columbia heights

From the Archives: November 1985

NATALIA61 / Shutterstock
NATALIA61 / Shutterstock 

AS A member of Sojourners Community, I make my home in Southern Columbia Heights—a place in which it’s all too easy to miss seeing the beauty and courage that lie alongside the suffering of low-income families. I see people crowded, pushed one against the other. Children are often afraid, preoccupied with fears of violence. I feel a wave of despair each time another ambulance screams past my bedroom window on its way to the hospital.

Our neighbors struggle to make ends meet, and we are trying to stand with them. But gradually my faith has worn thinner and thinner. All the old expressions of praise and faith no longer seem to hold much meaning.

Yet into the midst of this hopelessness has come a weekly hour when an entirely different side of the neighborhood comes before me. On Monday evenings a few of us from Sojourners gather with some of our neighbors at our neighborhood ministry center. We sing and pray a little, but most of all we study scripture together. ... Sometimes we sing “Leaning on the Everlasting Arms.” Leaning, leaning, safe and secure from all alarm. Leaning, leaning, leaning on the everlasting arms. The words describe our total dependence on a God who wants to hold and carry us as a mother. In this world, and in this neighborhood, I need to trust that God. Thanks to my friends, I’m drawn more and more to do just that.

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#BlackLivesMatter Meet Stokely Carmichael

IN AN undistinguished apartment around the corner from my house in Columbia Heights, the Black Power revolutionary Stokely Carmichael honed his forceful, insistent rhetoric and organizing genius. His apartment effectively served as the Washington, D.C. headquarters for the Student Nonviolent Coordinating Committee (SNCC).

Historian Peniel E. Joseph’s recently released Carmichael biography, Stokely: A Life, traces this complicated American revolutionary with nuance and freshness critical in our era of resurging black youth-led movements. Regarding Carmichael’s D.C. years, Joseph describes the intellectual crucible that was Howard University at the time.

The Caribbean-born, Harlem-raised Carmichael lived in D.C. from 1960, when he enrolled at Howard as a philosophy major, to 1965, when he relocated to Lowndes County, Ala., as a fulltime organizer for the black freedom struggle. For five critical years, Carmichael—who was raised Methodist and would later found the Black Panthers and become a leading anti-colonial, pan-Africanist living in Guinea (changing his name to Kwame Touré)—honed his organizing skills and revolutionary perspective from his student apartment on Euclid Street.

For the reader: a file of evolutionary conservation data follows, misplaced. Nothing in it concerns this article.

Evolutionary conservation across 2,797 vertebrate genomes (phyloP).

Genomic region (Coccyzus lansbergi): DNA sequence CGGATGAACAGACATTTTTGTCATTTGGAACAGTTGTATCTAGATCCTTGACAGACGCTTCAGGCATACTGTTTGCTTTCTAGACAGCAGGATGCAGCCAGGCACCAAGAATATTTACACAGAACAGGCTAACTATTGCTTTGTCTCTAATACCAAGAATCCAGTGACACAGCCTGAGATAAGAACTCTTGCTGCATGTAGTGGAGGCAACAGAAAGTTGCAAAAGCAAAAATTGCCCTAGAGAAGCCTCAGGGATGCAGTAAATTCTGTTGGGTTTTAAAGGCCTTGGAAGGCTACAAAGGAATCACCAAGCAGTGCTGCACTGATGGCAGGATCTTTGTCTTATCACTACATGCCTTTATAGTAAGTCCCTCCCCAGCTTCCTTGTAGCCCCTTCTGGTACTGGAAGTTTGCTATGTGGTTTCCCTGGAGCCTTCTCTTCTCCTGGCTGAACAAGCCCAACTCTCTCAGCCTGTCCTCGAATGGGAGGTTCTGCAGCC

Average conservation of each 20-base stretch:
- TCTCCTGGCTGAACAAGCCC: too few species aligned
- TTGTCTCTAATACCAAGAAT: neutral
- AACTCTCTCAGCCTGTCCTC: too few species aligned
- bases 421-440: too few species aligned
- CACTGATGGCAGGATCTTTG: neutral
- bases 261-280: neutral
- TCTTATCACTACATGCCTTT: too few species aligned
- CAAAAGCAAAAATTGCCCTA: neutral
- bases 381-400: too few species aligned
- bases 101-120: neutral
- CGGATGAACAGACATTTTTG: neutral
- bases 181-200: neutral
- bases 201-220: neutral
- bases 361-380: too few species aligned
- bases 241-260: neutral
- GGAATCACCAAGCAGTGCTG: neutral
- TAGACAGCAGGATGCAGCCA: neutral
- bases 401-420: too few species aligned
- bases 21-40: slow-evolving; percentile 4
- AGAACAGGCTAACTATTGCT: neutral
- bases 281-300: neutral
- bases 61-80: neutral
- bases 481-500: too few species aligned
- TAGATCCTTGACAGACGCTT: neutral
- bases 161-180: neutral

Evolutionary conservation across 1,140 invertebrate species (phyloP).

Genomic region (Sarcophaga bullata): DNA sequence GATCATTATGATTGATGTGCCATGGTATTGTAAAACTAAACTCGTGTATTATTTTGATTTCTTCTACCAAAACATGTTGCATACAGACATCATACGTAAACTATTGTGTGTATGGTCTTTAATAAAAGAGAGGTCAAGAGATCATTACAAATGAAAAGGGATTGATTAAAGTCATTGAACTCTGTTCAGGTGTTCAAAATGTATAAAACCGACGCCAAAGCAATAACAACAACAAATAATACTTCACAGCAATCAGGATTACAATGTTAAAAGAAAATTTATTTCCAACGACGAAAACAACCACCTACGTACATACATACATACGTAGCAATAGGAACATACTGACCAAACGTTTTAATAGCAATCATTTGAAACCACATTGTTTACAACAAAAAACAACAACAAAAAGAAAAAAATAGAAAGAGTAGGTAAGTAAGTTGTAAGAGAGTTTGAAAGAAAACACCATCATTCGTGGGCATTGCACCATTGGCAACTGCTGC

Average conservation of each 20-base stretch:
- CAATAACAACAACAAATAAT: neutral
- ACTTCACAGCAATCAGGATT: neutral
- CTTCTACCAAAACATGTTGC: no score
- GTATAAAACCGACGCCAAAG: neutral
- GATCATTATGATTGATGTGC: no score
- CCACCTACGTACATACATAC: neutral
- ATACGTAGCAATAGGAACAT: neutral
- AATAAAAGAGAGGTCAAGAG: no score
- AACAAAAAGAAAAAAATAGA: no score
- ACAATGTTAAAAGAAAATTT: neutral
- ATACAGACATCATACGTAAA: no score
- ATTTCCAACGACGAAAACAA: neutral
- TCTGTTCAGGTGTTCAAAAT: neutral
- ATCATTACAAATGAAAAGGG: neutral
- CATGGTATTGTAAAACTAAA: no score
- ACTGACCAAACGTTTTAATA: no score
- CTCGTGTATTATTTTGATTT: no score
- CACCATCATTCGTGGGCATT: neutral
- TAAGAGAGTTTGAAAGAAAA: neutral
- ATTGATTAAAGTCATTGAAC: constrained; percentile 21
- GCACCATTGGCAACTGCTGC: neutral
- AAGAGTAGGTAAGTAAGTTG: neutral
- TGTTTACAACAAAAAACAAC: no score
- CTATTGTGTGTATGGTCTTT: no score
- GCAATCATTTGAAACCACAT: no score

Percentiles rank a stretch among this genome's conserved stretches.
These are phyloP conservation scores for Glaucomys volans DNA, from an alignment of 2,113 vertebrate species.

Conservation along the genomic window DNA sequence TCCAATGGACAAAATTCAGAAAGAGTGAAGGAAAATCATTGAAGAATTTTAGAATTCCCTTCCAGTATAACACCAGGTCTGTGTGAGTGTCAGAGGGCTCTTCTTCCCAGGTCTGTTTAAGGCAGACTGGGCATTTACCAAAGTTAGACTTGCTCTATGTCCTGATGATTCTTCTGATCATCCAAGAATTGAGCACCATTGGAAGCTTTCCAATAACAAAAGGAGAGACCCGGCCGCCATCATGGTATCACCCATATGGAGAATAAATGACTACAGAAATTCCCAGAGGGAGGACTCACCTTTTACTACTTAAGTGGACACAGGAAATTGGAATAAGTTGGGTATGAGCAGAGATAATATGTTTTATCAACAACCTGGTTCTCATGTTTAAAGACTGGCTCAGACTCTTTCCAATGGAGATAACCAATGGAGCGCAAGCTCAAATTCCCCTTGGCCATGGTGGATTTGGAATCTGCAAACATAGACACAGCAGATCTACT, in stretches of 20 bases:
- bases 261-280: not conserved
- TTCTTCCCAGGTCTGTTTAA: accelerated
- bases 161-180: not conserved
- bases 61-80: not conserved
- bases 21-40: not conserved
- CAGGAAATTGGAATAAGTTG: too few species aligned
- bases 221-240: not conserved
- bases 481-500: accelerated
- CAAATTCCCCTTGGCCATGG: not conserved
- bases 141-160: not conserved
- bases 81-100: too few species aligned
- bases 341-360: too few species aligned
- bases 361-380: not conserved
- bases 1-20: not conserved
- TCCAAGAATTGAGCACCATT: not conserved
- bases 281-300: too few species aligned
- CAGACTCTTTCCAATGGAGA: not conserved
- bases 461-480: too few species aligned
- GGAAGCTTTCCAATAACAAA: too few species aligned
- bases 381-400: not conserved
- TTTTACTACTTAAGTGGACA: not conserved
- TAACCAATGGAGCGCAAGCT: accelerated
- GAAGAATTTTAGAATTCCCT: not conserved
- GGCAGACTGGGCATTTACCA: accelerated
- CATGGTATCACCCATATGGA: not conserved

The fall of 1960 followed the culmination of the first wave of sit-ins sparked by the North Carolina A&T students in Greensboro. Ella Baker had encouraged students to break from the Southern Christian Leadership Conference and form their own youth-led organization, which became SNCC. Black campuses, including Howard, were on fire with possibility. Carmichael’s freshman English teacher was future Nobel Prize-winning author Toni Morrison. Poet Sterling Brown, called “the dean of Negro literature,” mentored Carmichael, urging him to pay “attention to the voices of not just the dignified but also the damned.”

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Afternoon Philosofail

2308371224_60e0cda6e8If you're anything like me, reading this brief entry from Ian Millhiser at ThinkProgress.org titled, "Scalia says there's nothing unconstitutional about executing the innocent," will no doubt do more to raise your blood pressure than the afternoon latte you were just contemplating.

Which Future Will We Choose?

In Oklahoma City, 168 people died because they were in the way of somebody's anger at the government. In Chicago, more than 500 people died from the intense heat because nobody paid enough attention to them. These two recent events are each signs of the times, to use the biblical language-and ominous ones at that.

Last spring, the home-grown terrorism that destroyed the Federal Building in Oklahoma City and injured and killed hundreds of people sent shivers throughout the country. Have we become so divided and angry that executing our neighbors (and their children) becomes a political act? Will our ideological passions, economic dislocations, racial polarization, culture wars, apocalyptic fears, and political scapegoating be too much for the fragile American social fabric?

New tribalisms are replacing notions of the common good. Who we are against has become the rallying cry of politics, instead of what we are for. Demagoguery threatens the spirit of democracy as the dialogues of old town meetings are replaced by the new "ditto-heads" of talk radio. When hate talk is the language of politics, violence always results.

THE DEATHS in Chicago this summer are another indication of our fraying social fabric. Most of the heat victims were elderly and poor; many lacked the family and community support systems that ensure elderly relatives and neighbors are checked on during such a stressful time.

Public support systems also failed. Insufficient numbers of medical and rescue workers resulted in inadequate responses to emergencies or busy firefighters trying to cope with health problems they were ill-equipped to handle.

Perhaps most distressing were the people who were afraid to go outside or even open their windows for fear of crime. Trapped and isolated, they died from the heat as prisoners in their own homes-both a horrible way to die and a frightening commentary on our relationship to each other.

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Sojourners Magazine September-October 1995
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